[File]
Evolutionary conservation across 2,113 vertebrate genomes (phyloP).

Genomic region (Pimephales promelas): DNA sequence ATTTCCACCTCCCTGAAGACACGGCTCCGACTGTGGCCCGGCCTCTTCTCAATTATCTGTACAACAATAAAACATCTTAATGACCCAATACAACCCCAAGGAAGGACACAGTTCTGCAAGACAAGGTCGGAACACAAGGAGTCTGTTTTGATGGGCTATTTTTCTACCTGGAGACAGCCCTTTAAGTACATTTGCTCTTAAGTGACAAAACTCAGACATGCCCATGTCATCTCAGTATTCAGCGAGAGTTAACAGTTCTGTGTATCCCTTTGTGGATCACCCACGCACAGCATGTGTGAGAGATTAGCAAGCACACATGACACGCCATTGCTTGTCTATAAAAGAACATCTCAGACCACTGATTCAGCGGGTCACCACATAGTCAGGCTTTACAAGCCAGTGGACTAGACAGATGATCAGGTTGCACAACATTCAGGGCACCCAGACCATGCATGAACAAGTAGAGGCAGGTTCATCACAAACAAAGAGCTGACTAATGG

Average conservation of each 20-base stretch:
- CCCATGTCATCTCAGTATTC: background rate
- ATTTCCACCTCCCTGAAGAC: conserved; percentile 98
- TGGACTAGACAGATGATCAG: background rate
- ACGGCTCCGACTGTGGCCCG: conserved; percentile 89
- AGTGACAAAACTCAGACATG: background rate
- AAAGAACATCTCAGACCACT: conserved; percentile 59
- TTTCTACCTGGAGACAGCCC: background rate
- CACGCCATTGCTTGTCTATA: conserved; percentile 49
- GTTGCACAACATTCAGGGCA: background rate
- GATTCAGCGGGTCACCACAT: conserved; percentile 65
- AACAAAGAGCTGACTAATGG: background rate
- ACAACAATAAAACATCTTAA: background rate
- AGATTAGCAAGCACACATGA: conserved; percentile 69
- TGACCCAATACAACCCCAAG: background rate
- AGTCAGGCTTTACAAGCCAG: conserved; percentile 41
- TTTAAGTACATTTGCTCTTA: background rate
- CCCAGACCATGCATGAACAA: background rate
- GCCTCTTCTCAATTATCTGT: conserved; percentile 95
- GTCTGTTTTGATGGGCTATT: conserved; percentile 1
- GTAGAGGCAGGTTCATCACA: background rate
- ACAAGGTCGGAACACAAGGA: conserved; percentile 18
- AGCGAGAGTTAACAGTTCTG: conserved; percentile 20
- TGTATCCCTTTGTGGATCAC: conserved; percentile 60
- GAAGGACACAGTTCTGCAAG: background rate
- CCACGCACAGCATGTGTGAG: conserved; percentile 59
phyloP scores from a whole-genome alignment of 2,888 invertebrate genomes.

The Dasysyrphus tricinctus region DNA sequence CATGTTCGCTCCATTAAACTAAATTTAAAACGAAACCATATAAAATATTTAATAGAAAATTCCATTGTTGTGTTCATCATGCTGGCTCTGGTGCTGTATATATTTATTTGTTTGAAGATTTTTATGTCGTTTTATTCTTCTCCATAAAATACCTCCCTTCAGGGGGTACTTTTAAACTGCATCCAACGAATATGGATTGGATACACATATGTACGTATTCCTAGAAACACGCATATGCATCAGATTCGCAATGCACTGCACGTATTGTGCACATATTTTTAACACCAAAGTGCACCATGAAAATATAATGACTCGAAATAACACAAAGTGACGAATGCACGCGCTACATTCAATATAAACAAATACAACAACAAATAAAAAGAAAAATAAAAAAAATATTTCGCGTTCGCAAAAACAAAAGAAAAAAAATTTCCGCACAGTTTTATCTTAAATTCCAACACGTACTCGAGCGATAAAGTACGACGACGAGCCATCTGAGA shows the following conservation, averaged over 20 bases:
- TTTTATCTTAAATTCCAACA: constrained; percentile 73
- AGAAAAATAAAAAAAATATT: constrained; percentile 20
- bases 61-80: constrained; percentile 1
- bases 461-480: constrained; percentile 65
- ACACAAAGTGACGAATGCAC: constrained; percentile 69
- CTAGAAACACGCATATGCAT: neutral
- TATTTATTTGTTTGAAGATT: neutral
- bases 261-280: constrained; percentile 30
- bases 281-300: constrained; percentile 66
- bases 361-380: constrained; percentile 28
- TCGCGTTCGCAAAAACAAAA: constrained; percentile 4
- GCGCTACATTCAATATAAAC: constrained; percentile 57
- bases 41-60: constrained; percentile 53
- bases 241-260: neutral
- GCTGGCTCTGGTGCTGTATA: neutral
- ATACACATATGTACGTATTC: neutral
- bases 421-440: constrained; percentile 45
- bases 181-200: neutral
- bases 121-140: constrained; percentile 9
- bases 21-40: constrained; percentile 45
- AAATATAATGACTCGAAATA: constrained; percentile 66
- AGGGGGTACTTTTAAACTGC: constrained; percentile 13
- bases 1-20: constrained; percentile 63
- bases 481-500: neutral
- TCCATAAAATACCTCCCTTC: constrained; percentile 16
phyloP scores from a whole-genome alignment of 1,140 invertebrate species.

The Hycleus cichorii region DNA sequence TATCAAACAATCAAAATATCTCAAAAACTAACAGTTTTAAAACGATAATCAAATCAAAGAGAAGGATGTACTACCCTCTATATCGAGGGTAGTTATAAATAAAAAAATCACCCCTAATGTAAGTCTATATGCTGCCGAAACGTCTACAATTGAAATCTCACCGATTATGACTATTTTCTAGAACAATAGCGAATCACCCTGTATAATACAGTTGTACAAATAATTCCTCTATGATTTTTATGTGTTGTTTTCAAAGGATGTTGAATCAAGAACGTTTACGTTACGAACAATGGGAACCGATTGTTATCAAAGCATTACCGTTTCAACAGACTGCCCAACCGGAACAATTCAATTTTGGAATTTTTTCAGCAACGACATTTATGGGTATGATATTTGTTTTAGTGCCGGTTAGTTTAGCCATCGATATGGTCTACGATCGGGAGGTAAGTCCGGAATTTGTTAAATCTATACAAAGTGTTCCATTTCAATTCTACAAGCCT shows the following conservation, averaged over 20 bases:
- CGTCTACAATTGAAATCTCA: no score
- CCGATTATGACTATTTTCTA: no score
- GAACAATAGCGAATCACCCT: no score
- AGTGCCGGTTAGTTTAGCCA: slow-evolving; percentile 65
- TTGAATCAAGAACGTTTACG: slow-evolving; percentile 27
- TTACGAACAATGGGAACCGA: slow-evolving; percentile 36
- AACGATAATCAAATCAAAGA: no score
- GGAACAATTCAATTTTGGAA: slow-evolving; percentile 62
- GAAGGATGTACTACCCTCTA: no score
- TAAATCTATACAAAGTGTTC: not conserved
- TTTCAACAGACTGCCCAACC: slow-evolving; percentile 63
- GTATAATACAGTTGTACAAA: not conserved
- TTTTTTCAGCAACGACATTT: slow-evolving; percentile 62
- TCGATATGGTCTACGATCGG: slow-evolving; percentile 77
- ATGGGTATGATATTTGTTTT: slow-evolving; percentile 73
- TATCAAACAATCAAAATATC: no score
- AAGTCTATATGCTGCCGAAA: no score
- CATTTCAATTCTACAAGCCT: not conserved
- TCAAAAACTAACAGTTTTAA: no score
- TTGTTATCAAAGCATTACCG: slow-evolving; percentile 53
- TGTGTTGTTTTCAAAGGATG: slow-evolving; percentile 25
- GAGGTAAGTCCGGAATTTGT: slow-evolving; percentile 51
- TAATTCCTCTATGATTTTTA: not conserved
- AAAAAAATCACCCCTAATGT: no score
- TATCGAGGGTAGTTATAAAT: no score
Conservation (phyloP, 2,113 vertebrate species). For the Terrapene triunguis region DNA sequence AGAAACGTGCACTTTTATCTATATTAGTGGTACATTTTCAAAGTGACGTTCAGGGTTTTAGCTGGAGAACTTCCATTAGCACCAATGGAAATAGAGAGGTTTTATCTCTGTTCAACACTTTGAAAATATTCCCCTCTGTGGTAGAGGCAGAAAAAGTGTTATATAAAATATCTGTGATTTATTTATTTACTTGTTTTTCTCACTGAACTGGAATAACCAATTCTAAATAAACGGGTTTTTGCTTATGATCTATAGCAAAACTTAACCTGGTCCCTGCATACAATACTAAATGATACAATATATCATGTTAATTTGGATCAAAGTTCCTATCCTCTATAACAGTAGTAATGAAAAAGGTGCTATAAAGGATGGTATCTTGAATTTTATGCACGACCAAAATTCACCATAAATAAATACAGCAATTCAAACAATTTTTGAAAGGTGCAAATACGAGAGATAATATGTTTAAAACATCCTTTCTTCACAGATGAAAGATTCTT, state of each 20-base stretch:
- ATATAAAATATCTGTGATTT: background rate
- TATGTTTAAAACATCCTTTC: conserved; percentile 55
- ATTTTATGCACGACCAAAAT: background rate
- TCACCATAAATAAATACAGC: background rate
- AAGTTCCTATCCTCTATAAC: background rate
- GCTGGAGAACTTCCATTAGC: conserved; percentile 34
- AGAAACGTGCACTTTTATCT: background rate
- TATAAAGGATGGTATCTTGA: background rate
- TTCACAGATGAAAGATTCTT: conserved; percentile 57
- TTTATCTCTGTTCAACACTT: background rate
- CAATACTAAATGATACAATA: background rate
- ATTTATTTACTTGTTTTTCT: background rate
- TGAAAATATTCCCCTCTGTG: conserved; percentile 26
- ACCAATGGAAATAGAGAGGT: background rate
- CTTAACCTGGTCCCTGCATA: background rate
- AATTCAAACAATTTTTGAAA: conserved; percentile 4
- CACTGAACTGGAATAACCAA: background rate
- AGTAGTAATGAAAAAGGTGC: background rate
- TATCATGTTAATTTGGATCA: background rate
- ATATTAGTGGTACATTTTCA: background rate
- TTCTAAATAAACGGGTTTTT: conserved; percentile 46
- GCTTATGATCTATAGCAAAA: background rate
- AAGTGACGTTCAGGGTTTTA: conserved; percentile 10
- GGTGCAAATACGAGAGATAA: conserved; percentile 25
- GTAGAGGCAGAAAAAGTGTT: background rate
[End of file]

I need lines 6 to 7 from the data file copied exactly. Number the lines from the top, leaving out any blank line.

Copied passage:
- TGGACTAGACAGATGATCAG: background rate
- ACGGCTCCGACTGTGGCCCG: conserved; percentile 89